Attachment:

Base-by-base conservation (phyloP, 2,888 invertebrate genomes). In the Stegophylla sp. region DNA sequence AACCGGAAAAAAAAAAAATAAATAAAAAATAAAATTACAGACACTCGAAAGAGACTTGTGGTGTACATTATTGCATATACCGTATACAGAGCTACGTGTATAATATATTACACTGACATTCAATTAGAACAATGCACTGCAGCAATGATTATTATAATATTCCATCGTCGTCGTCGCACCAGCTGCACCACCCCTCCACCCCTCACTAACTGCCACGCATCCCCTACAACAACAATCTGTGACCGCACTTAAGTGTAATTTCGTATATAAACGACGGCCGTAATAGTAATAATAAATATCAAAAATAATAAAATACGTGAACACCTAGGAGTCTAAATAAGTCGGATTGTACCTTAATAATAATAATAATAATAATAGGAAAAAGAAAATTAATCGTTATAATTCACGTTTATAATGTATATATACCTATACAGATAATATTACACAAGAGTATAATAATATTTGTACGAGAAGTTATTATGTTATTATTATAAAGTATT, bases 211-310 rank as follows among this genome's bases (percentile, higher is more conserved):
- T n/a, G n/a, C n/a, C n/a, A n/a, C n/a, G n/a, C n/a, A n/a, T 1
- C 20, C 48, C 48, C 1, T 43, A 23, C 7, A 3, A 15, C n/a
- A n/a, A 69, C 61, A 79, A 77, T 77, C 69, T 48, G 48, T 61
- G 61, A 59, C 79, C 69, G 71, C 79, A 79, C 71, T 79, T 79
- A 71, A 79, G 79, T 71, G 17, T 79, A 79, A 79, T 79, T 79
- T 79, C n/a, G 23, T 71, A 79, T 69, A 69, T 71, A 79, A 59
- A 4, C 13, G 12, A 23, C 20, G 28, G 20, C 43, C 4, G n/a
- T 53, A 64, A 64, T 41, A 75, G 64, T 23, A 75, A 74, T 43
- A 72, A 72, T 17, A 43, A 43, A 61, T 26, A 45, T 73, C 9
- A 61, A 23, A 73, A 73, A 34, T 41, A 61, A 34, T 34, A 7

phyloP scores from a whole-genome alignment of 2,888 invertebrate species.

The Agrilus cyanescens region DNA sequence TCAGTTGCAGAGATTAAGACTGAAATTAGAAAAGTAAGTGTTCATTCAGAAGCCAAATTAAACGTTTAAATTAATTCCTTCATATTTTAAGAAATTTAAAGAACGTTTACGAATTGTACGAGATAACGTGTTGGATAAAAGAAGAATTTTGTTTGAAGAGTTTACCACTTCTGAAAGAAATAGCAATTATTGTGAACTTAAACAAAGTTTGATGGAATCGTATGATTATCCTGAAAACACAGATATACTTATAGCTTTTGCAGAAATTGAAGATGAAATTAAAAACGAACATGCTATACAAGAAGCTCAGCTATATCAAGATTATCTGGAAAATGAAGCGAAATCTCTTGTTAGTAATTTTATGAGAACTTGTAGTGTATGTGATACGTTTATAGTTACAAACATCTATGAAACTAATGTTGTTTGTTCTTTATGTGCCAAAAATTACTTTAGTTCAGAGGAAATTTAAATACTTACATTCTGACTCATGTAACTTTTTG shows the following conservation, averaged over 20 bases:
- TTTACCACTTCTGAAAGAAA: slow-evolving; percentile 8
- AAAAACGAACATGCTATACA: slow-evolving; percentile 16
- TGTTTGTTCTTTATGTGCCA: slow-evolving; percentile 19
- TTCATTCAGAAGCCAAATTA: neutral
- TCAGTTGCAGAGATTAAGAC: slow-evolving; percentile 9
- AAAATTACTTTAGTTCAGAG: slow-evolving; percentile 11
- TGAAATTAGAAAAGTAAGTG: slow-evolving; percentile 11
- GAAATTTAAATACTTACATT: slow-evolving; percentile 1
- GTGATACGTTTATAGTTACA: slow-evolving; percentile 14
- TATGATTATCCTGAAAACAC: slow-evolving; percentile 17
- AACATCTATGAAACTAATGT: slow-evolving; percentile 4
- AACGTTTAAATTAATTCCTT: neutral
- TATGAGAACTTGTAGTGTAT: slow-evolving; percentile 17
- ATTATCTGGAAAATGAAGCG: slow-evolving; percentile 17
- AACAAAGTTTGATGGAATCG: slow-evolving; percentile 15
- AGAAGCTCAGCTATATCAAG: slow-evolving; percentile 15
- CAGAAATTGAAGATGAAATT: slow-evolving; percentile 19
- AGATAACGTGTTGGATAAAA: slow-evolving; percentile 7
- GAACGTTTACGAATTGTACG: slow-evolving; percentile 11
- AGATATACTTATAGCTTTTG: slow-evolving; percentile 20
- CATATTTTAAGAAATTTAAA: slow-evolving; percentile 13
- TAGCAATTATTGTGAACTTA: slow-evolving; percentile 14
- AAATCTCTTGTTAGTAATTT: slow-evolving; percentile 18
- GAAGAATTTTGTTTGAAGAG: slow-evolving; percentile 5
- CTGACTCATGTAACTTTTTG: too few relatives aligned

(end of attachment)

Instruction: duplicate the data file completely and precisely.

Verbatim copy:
Base-by-base conservation (phyloP, 2,888 invertebrate genomes). In the Stegophylla sp. region DNA sequence AACCGGAAAAAAAAAAAATAAATAAAAAATAAAATTACAGACACTCGAAAGAGACTTGTGGTGTACATTATTGCATATACCGTATACAGAGCTACGTGTATAATATATTACACTGACATTCAATTAGAACAATGCACTGCAGCAATGATTATTATAATATTCCATCGTCGTCGTCGCACCAGCTGCACCACCCCTCCACCCCTCACTAACTGCCACGCATCCCCTACAACAACAATCTGTGACCGCACTTAAGTGTAATTTCGTATATAAACGACGGCCGTAATAGTAATAATAAATATCAAAAATAATAAAATACGTGAACACCTAGGAGTCTAAATAAGTCGGATTGTACCTTAATAATAATAATAATAATAATAGGAAAAAGAAAATTAATCGTTATAATTCACGTTTATAATGTATATATACCTATACAGATAATATTACACAAGAGTATAATAATATTTGTACGAGAAGTTATTATGTTATTATTATAAAGTATT, bases 211-310 rank as follows among this genome's bases (percentile, higher is more conserved):
- T n/a, G n/a, C n/a, C n/a, A n/a, C n/a, G n/a, C n/a, A n/a, T 1
- C 20, C 48, C 48, C 1, T 43, A 23, C 7, A 3, A 15, C n/a
- A n/a, A 69, C 61, A 79, A 77, T 77, C 69, T 48, G 48, T 61
- G 61, A 59, C 79, C 69, G 71, C 79, A 79, C 71, T 79, T 79
- A 71, A 79, G 79, T 71, G 17, T 79, A 79, A 79, T 79, T 79
- T 79, C n/a, G 23, T 71, A 79, T 69, A 69, T 71, A 79, A 59
- A 4, C 13, G 12, A 23, C 20, G 28, G 20, C 43, C 4, G n/a
- T 53, A 64, A 64, T 41, A 75, G 64, T 23, A 75, A 74, T 43
- A 72, A 72, T 17, A 43, A 43, A 61, T 26, A 45, T 73, C 9
- A 61, A 23, A 73, A 73, A 34, T 41, A 61, A 34, T 34, A 7

phyloP scores from a whole-genome alignment of 2,888 invertebrate species.

The Agrilus cyanescens region DNA sequence TCAGTTGCAGAGATTAAGACTGAAATTAGAAAAGTAAGTGTTCATTCAGAAGCCAAATTAAACGTTTAAATTAATTCCTTCATATTTTAAGAAATTTAAAGAACGTTTACGAATTGTACGAGATAACGTGTTGGATAAAAGAAGAATTTTGTTTGAAGAGTTTACCACTTCTGAAAGAAATAGCAATTATTGTGAACTTAAACAAAGTTTGATGGAATCGTATGATTATCCTGAAAACACAGATATACTTATAGCTTTTGCAGAAATTGAAGATGAAATTAAAAACGAACATGCTATACAAGAAGCTCAGCTATATCAAGATTATCTGGAAAATGAAGCGAAATCTCTTGTTAGTAATTTTATGAGAACTTGTAGTGTATGTGATACGTTTATAGTTACAAACATCTATGAAACTAATGTTGTTTGTTCTTTATGTGCCAAAAATTACTTTAGTTCAGAGGAAATTTAAATACTTACATTCTGACTCATGTAACTTTTTG shows the following conservation, averaged over 20 bases:
- TTTACCACTTCTGAAAGAAA: slow-evolving; percentile 8
- AAAAACGAACATGCTATACA: slow-evolving; percentile 16
- TGTTTGTTCTTTATGTGCCA: slow-evolving; percentile 19
- TTCATTCAGAAGCCAAATTA: neutral
- TCAGTTGCAGAGATTAAGAC: slow-evolving; percentile 9
- AAAATTACTTTAGTTCAGAG: slow-evolving; percentile 11
- TGAAATTAGAAAAGTAAGTG: slow-evolving; percentile 11
- GAAATTTAAATACTTACATT: slow-evolving; percentile 1
- GTGATACGTTTATAGTTACA: slow-evolving; percentile 14
- TATGATTATCCTGAAAACAC: slow-evolving; percentile 17
- AACATCTATGAAACTAATGT: slow-evolving; percentile 4
- AACGTTTAAATTAATTCCTT: neutral
- TATGAGAACTTGTAGTGTAT: slow-evolving; percentile 17
- ATTATCTGGAAAATGAAGCG: slow-evolving; percentile 17
- AACAAAGTTTGATGGAATCG: slow-evolving; percentile 15
- AGAAGCTCAGCTATATCAAG: slow-evolving; percentile 15
- CAGAAATTGAAGATGAAATT: slow-evolving; percentile 19
- AGATAACGTGTTGGATAAAA: slow-evolving; percentile 7
- GAACGTTTACGAATTGTACG: slow-evolving; percentile 11
- AGATATACTTATAGCTTTTG: slow-evolving; percentile 20
- CATATTTTAAGAAATTTAAA: slow-evolving; percentile 13
- TAGCAATTATTGTGAACTTA: slow-evolving; percentile 14
- AAATCTCTTGTTAGTAATTT: slow-evolving; percentile 18
- GAAGAATTTTGTTTGAAGAG: slow-evolving; percentile 5
- CTGACTCATGTAACTTTTTG: too few relatives aligned